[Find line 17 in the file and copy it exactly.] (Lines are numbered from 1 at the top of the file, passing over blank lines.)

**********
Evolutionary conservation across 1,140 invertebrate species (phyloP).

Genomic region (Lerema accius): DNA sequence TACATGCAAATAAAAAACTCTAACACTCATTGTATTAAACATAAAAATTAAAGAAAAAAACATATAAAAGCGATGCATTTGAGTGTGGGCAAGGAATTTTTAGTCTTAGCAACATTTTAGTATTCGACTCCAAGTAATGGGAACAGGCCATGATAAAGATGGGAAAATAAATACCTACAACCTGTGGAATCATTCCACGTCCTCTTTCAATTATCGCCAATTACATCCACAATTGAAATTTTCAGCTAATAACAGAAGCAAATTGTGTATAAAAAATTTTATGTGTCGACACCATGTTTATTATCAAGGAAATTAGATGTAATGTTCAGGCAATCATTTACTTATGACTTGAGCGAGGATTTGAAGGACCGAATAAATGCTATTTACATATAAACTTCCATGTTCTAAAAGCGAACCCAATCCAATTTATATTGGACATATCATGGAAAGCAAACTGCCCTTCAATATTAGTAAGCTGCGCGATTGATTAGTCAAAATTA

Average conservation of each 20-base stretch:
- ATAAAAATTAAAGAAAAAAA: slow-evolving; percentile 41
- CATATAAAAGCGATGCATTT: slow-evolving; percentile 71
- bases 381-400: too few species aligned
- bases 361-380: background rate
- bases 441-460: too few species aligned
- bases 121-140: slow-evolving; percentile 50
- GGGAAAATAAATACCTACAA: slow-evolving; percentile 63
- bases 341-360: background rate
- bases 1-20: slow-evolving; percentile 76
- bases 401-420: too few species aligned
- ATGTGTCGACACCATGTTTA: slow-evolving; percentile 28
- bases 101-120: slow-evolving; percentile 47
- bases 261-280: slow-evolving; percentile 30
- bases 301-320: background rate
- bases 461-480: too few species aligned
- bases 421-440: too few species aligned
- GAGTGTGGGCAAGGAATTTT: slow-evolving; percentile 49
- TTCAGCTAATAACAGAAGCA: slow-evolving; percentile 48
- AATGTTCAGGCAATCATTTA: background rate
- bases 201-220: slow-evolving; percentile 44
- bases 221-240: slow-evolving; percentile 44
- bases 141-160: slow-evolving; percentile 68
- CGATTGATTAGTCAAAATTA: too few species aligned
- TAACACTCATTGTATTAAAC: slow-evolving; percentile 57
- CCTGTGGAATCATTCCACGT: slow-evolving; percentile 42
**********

- bases 301-320: background rate